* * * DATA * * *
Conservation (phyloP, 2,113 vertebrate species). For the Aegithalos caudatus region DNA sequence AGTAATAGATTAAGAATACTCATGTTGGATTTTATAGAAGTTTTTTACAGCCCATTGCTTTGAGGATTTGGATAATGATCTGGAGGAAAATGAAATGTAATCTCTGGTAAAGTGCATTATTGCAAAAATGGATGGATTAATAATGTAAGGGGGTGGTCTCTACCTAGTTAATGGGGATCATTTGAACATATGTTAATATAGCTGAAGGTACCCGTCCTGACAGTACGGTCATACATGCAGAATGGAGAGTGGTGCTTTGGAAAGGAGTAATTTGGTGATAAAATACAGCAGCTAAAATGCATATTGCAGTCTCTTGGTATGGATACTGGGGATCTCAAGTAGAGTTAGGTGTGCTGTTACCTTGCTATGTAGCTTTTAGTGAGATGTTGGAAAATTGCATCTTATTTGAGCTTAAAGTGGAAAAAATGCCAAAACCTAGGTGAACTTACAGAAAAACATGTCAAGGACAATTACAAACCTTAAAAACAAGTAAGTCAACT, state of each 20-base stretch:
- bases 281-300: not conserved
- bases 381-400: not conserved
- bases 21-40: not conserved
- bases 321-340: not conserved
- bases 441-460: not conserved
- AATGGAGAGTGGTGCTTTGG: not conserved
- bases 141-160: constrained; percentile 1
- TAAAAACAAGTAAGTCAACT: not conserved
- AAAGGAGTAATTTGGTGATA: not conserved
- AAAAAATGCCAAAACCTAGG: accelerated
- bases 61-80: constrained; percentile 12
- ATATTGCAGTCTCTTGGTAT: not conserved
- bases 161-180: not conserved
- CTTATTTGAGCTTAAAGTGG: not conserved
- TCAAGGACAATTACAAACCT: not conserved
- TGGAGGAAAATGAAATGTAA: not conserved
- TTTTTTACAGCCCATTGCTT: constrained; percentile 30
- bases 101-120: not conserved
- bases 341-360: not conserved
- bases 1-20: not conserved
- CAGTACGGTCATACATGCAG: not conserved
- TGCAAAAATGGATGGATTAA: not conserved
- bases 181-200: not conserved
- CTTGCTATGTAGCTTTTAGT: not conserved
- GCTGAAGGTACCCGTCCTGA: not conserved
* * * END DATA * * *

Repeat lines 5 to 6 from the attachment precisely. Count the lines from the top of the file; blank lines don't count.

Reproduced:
- bases 321-340: not conserved
- bases 441-460: not conserved